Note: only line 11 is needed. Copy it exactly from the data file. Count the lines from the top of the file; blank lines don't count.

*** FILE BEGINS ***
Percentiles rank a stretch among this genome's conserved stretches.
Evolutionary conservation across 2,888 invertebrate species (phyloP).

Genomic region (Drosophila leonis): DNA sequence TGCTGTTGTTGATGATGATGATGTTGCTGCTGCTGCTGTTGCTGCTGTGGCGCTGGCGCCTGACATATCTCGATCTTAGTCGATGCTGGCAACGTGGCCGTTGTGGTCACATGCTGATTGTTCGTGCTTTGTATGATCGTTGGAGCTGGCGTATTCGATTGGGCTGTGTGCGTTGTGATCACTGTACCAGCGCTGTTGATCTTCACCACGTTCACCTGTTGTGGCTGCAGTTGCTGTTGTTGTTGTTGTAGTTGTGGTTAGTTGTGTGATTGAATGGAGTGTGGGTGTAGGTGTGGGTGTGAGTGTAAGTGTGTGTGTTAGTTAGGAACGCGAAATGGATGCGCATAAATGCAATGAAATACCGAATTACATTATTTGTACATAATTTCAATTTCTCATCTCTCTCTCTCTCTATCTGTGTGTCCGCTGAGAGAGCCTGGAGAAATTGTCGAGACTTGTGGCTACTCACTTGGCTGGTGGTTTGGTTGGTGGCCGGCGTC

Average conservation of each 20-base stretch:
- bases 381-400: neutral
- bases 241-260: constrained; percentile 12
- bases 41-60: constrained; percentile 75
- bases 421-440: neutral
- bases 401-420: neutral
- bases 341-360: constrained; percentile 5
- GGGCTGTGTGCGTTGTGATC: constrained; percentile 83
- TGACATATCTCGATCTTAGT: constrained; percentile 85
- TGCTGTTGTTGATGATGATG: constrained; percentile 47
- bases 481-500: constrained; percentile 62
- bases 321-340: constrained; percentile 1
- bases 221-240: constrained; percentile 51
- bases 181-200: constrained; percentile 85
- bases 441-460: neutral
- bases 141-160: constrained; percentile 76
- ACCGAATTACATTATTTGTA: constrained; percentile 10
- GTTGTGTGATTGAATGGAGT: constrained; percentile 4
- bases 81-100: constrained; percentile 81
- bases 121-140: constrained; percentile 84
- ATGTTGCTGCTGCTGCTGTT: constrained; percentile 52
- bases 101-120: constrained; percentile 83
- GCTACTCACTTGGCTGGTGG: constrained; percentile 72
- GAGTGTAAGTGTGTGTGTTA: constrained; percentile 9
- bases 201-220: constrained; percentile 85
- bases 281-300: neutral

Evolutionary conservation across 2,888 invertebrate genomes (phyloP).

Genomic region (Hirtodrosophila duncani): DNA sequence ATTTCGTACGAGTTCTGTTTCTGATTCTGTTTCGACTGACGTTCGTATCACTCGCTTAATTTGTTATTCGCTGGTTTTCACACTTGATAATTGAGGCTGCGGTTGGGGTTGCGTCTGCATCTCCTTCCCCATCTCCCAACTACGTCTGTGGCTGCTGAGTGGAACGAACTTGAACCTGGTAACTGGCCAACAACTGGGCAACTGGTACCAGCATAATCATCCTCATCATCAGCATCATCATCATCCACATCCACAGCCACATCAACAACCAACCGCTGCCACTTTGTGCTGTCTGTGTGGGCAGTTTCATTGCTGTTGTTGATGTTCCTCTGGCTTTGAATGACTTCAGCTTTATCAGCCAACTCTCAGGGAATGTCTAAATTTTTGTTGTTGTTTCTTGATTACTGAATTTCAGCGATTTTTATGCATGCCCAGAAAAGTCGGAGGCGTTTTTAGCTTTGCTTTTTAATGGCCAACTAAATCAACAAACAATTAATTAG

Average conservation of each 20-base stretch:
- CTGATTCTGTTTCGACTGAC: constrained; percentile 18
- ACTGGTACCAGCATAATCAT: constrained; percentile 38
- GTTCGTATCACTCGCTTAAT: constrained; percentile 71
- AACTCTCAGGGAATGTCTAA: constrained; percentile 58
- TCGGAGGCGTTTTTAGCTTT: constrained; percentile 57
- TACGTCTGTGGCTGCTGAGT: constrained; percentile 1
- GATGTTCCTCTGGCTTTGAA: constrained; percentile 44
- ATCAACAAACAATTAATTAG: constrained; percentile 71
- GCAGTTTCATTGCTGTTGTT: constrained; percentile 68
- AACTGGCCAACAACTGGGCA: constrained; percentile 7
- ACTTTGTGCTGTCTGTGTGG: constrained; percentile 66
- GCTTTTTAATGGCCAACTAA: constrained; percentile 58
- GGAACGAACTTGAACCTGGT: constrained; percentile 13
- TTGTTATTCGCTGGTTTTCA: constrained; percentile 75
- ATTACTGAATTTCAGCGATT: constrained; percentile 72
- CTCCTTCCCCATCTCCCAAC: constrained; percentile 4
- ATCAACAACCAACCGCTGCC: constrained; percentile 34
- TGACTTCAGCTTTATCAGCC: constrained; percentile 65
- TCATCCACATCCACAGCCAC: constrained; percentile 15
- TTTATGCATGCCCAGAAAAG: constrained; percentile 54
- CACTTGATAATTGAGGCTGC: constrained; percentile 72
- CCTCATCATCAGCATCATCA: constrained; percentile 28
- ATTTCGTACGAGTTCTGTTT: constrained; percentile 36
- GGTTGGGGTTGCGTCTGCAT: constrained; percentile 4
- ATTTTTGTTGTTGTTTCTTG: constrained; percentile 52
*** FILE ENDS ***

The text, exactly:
- GGGCTGTGTGCGTTGTGATC: constrained; percentile 83